Francis Ford Coppola is actively working to produce more elegant, lower-alcohol wines at his re-named Inglenook winery, he told Decanter.com yesterday.
The film director and owner of the legendary Inglenook estate in Napa has employed Chateau Margaux winemaker Philippe Bascaules as his managing director to work alongside Bordeaux-based consultant Stephane Derenoncourt, who has been with Coppola since 2008.
Speaking at the Ledbury restaurant in London’s Notting Hill, Coppola said, ‘I want to return to elegance. I will go for the [old] Inglenook style – lower alcohol, more freshness, balance, more restrained tannins – and less oak: Stephane hates oak.’
Coppola is convinced that the famed estate can produce wine of the style of 50 years ago. ‘You have to trust the land,’ he said. ‘We are making wine from the same estate – we have the vineyards, and all we need now is the skill.’
To that end he employed a Bordeaux recruitment agency to search out a winemaker. Having seen six candidates – working at the most senior level at some of the most renowned properties around in Europe, including the winemakers of a number of Bordeaux crus classés – he offered Bascaules the job. He will start in September.
Coppola has also invited Napa veteran Craig Williams, head winemaker at Phelps for 25 years, to sit on the winery board, in order that Derenoncourt and Bascaules should have a point of reference in the Valley. It will ‘give them some feeling of Napa’, said Coppola.
Along with the name-change back to Inglenook, Coppola said he will ‘phase out’ the heavy, embossed Rubicon bottles in favour of classic Bordeaux bottles.
He is also interested in the role irrigation plays in increasing potential alcohol content of the grapes – the new winemaking team will investigate reducing irrigation levels on the 100ha estate.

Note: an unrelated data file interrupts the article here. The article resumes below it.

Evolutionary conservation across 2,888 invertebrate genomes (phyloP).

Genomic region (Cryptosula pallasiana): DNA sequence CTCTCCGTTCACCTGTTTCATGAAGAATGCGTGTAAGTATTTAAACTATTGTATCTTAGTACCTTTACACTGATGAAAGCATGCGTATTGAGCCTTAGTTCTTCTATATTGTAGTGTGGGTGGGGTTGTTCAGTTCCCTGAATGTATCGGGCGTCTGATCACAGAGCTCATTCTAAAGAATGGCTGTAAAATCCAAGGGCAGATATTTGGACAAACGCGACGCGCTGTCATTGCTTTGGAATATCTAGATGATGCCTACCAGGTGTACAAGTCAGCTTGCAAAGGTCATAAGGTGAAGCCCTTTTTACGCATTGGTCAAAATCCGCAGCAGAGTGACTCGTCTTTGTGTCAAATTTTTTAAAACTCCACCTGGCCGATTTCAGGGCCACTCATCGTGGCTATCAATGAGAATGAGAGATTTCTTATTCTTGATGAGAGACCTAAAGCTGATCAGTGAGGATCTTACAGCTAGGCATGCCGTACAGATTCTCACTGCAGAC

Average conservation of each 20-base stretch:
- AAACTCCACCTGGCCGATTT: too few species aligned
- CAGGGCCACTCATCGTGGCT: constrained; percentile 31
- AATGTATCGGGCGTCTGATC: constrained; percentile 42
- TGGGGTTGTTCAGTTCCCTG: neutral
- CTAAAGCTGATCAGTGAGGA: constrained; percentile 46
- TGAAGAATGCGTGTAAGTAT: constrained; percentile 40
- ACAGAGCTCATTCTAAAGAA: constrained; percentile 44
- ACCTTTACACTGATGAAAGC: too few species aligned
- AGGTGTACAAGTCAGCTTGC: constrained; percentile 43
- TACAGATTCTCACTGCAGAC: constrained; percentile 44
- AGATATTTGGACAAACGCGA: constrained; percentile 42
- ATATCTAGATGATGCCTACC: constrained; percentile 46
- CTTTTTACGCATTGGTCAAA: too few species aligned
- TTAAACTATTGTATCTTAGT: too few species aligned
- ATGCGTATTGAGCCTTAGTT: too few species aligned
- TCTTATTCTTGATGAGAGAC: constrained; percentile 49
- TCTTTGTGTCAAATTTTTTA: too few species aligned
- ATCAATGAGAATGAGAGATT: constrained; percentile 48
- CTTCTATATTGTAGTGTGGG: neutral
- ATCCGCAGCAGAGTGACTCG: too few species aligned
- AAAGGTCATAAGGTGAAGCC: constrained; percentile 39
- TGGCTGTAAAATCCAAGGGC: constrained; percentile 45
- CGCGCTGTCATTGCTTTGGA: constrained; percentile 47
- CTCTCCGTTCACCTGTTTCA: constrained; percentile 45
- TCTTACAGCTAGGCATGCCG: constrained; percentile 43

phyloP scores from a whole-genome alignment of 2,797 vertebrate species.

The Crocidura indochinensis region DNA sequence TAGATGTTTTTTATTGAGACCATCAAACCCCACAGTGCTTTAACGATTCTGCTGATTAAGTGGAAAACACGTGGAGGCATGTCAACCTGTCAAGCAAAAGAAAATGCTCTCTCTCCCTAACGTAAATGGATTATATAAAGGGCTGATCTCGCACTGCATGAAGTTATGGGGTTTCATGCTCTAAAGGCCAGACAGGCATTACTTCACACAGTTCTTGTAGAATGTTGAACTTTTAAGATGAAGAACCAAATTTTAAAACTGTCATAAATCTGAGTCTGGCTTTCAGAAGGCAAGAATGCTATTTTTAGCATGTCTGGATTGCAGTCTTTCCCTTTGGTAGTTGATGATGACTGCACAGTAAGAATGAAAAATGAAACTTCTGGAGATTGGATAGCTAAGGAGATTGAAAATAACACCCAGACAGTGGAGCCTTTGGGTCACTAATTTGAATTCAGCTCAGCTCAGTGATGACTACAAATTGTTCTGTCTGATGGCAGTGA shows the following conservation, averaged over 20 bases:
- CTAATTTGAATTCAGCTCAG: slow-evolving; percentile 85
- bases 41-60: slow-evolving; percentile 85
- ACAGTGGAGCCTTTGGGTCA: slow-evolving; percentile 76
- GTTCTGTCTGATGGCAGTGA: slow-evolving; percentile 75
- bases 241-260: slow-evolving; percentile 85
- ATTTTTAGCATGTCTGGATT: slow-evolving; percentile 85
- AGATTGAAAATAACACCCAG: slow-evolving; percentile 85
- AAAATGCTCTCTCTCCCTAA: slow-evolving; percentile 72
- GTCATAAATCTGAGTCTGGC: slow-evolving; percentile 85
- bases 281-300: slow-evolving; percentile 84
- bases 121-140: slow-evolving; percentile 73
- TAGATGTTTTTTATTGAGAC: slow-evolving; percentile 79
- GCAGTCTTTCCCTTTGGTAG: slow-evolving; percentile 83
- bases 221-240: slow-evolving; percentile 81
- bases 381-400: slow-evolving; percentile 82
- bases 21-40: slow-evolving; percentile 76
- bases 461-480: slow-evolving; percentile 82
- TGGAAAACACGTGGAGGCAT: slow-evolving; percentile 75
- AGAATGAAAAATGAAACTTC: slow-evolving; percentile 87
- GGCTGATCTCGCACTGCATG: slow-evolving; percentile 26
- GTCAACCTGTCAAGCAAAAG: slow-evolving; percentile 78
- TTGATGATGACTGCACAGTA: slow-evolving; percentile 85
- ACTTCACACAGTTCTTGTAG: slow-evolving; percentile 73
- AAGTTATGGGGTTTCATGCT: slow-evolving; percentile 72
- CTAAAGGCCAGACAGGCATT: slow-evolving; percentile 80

As for changing the name of the wines to Inglenook, Coppola is aware that the Inglenook name has been ‘trashed’ over many years of different ownership during which a brand once synonymous with the highest level of Napa wine was more recently attached to the cheapest jug wines.
He will rehabilitate the name, he says, by letting the quality of the wine speak for itself. ‘What can you do? I now have the right wine and the right people behind it. If that doesn’t rehabilitate Inglenook, then no amount of public relations is going to do that for you.’
Coppola said he had a high regard for multinational The Wine Group, which previously owned the Inglenook name.
During the protracted negotiations which ended in his paying ‘more for the trademark than I did for the entire estate’ he said they were cooperative throughout. ‘They wanted me to have that name.’
The relaunch of the Inglenook name will allow Coppola to further separate the high-end, estate-made wines from the mass-market, two-million-cases Francis Ford Coppola brands made from purchased grapes at the former Chateau Souverain winery in Sonoma.
Written by Adam Lechmere